Celebrated saxophonist Maceo Parker brings his 75th-birthday celebration and newest album, “It’s All About Love”, to Jazz Alley Aug. 16-19.
Celebrated saxophonist Maceo Parker has spent more than 50 years playing steadily with some of the most important musicians of the 20th century. To the outside world, he’s a legend. To Parker, it was just meant to be.
Parker brings his 75th-birthday celebration and newest album, “It’s All About Love,” to Jazz Alley Aug. 16-19. With this 12th solo studio album and milestone birthday, the new release has the feel of coming full circle.
“It’s All About Love” soars with Parker’s signature raw, soulful voice and saxophone playing, as well as upbeat, funky band arrangements. Each of the tracks on the album has the word “love” in the title — classics from “Love the One You’re With” to the tender “Love Won’t Let Me Wait.”
“Well, you know, you turn on the news and there’s all this crazy stuff. And I came up with this idea, I mean, golly — there just is not enough love going on in the world,” Parker said. “I was born Valentine’s Day in 1943. Now you get me. I was born into the love. This is the way I’m going out, I’m going to be pushing love.”
Most Read Entertainment Stories
- Looking to learn more about race in America? UW professor emeritus Charles Johnson picks 4 books.
- New on Amazon in June 2020: hijacking thriller '7500,' 'Knives Out,' 'Regular Heroes'
- Seattle director Lynn Shelton's legacy lives on in the movies, people and Northwest film industry she led and nurtured
- Seattle-area bands taking part, virtually, in this year's Essentially Ellington high school jazz festival
- Drive-in theaters in Western Washington are open again — under certain restrictions to slow coronavirus spread
Parker grew up in Kinston, North Carolina, where he still lives today. He’s the second of three sons. They were always around music; Parker’s parents sang in the church choir and rehearsed often at home, and his uncle had a jazz band called The Blue Notes.
Parker, his brother Kellis, who played trombone, and Melvin, who played drums, gigged throughout high school together. Later, Parker and Melvin both ended up at North Carolina Agricultural and Technical State University in Greensboro, North Carolina.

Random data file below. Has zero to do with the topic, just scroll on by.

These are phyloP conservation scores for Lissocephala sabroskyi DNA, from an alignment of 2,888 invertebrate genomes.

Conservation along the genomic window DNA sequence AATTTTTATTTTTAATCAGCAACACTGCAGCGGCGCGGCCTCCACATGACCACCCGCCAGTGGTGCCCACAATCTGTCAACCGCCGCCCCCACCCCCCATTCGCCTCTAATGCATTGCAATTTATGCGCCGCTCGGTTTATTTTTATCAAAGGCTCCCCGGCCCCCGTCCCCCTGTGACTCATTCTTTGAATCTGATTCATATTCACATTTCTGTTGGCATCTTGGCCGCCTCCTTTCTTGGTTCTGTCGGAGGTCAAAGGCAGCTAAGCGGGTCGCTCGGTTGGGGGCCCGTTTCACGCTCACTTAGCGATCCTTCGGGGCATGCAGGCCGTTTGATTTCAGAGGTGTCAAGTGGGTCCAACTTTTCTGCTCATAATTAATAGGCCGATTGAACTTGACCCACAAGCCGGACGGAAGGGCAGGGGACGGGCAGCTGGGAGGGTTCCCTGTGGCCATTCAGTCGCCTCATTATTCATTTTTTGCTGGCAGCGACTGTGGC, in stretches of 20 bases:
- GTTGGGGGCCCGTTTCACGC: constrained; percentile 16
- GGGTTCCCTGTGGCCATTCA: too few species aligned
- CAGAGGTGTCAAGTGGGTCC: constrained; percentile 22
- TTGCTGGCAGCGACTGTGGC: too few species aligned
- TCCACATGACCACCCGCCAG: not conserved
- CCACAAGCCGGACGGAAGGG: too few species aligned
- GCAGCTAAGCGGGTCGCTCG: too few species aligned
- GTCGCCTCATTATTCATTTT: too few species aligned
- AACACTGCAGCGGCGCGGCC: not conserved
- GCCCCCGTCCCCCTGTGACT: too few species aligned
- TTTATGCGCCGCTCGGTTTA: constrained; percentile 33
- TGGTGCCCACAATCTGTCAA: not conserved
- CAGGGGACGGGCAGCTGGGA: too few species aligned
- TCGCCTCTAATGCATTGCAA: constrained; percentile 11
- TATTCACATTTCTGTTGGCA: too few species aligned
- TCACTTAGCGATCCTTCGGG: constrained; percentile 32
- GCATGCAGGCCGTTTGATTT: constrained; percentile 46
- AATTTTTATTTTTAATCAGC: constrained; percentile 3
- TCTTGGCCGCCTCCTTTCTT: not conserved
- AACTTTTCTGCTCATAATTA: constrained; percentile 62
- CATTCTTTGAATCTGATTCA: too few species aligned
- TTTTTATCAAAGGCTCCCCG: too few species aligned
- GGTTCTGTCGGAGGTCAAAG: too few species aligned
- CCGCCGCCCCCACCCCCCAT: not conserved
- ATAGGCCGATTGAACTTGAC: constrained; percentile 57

In 1964, 21-year-old Parker and Melvin got it in their heads that they’d both get hired by James Brown. About a year before, Brown had heard Melvin’s drumming at a local nightclub and offered him a job on the spot. When they heard of Brown coming back to town, they drove to the local venue, The Coliseum, and waited for him.
Eventually, James Brown showed up in his limo. He recognized Melvin.
“We’re getting ready to walk off to the dressing room when I clear my throat, and my brother says, ‘Oh, and Mr. Brown, I’d like you to meet my brother, he’s a sax player and he needs a job, too,’” said Parker. “The first thing James Brown ever said to me was, ‘do you play baritone sax?’ ”
The rest is history. Parker would play in James Brown’s band on and off for the next 30 years, when he wasn’t playing with Parliament Funkadelic, Prince or churning out meaty R&B albums of his own.
“James’ concept was, any time he had an idea, he would rush to the nearest radio station. He didn’t care what time it was because he was James Brown. He’d rush us to the radio station and we’d have a groove going and we’d make stuff up. So now we get to a little vamp, and then now’s the time for solos, and he didn’t want to stop the groove to tell who’s soloing — so now he’s thinking who will play the sax solo?” Parker described. “Then he sings, “I want you to blow, Maceo!”
This would become something Brown did routinely to signify solos in his songs. As this iconic music spread around the world, so did Parker’s name, paving the way for the success of his future solo career.
Nowadays, Parker tours a little less than half the year with his own material and frequently fills in for his hero, Ray Charles, in the Ray Charles Orchestra, with a voice and sense of phrasing uncannily similar to the late master’s.
“Sometimes when I’m in front of that Ray Charles band, I think about the fact that I was into him and he’s gone and that I get the chance to do this and carry his music on, and I get choked up,” Parker said. “It’s the love thing, it’s coming to the realization of what life is: I mean, just make somebody smile.”
Maceo Parker, 7:30 and 9 p.m. Thursday, Aug. 16, through Sunday, Aug. 19; Dimitriou’s Jazz Alley, 2033 Sixth Ave., Seattle; $40.50; jazzalley.com